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Friday Five: The Negative Rate Experiment

There is little precedent for how the ECB's aggressive stimulus measures might play out. Plus, Olive Garden gets cooking, Dick's looks undervalued, and more.

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Christine Benz: Hi I'm Christine Benz for Morningstar.com. Welcome to The Friday Five. Joining me to discuss five of the top business and market headlines from the past week is Morningstar markets editor Jeremy Glaser.

Jeremy, thank you for being here.

Jeremy Glaser: You're welcome, Christine.

Benz: Let's start with the European Central Bank. They announced a new round of stimulus programs. What are they doing to try to prop up inflation in the eurozone?

Glaser: ECB head Mario Draghi is trying to pull out of the stops to kick-start inflation in the eurozone, which has been stubbornly low for some time now. It was expected they were going to come out with some new stimulus measures, but this was even larger than expected, with more bond buying. They are going to start buying investment-grade corporate bonds, something they hadn't done before.

Also they moved interest rates further into negative territory. I think negative rates are probably one of the most interesting experiments that's happening right now. We're seeing it in Europe and elsewhere. Central banks are trying to push past that zero bound in an attempt to get banks to loan more money, because if they leave it with the central bank, they basically have to pay the bank to hold the money.

Unfortunately this also acts as a tax on the bank, so it's very hard to pass this type of negative interest rate on to customers. When you have European banks whose capital positions may not be as strong as American banks, for example, that's creating some worries. We just don't have a lot of history with negative rates; we just don't know how they are going to react.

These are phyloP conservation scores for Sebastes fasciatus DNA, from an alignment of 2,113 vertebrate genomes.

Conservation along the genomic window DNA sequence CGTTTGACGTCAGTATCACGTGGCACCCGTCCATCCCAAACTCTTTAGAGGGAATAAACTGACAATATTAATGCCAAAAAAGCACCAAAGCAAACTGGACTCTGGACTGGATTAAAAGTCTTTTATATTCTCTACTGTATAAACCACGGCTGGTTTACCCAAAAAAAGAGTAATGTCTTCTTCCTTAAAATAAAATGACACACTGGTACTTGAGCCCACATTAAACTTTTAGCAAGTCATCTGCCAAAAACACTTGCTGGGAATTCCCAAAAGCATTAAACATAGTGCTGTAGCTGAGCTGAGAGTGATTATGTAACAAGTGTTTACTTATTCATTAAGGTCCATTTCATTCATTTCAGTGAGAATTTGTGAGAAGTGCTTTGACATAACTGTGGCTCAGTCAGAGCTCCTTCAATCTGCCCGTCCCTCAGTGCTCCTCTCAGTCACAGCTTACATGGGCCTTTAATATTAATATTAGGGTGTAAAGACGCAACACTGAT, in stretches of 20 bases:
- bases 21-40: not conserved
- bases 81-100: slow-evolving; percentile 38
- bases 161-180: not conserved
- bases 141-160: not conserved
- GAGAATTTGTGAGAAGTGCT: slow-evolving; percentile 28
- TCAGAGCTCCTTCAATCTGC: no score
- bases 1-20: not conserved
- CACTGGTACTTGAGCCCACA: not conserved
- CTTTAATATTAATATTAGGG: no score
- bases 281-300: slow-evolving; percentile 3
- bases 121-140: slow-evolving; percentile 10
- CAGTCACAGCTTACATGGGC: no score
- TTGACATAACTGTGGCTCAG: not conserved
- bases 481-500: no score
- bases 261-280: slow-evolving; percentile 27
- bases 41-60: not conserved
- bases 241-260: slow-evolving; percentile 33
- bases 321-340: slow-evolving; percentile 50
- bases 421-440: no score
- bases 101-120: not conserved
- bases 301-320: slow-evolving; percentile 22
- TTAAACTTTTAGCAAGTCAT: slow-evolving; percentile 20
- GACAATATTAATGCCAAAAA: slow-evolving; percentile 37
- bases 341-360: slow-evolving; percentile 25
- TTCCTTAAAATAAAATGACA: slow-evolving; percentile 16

This has caused some market skittishness. We don't really know if this is going to be an effective policy or not. Mario Draghi did say that he doesn't expect pushing even further into negative territory. To be fair, he's said things like that before and has still pushed lower. So you have to be somewhat skeptical of that.

I think it's also interesting to look at what's happening in Europe versus what's happening in the U.S. As the Federal Reserve continues to push to raise rates--they might not do so at their meeting next week, but it looks like potentially in June or even maybe before that--we will have divergent monetary policies in two large economies. It certainly will be interesting to watch. We don't necessarily have a lot of historical precedent for how that's going to play out.

Benz: We also got some earnings news from retailers this week. Let's start with Dollar General--pretty good numbers from them.

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Glaser: They had a strong quarter, which is interesting because there is lot of worry around Dollar General. There are fears that Walmart is moving into these smaller-format stores; that's going to pressure them. Walmart raising wages [could] mean that they are going to have to raise wages, too. That's going to hurt profitability. Consumer spending is relatively weak; incomes aren't rising very quickly. That's going to put a big squeeze on their customers.

It turns out that maybe a lot of these fears were overstated. They had a 2.2% increase in same-store sales. They are able to increase operating margins. Things are looking pretty good for them.

We saw earlier this year that Walmart actually pulled out of a lot of their smaller stores. That's another sign that Dollar General, which is a narrow-moat company, probably has some sustainable advantage there. We also think they still have growth prospects. Given how small their stores are, there are little tuck-in locations that currently aren't served. Dollar General may have the ability to go in there.

Unfortunately a lot of these growth prospects are now priced into the stock. We don't think there is a lot of value there. If we were to see another pullback in Dollar General, it could be an interesting one for the radar screen.

Benz: Another retailer that was in the news is Dick's Sporting Goods. There has been some concern about sporting-goods retailers.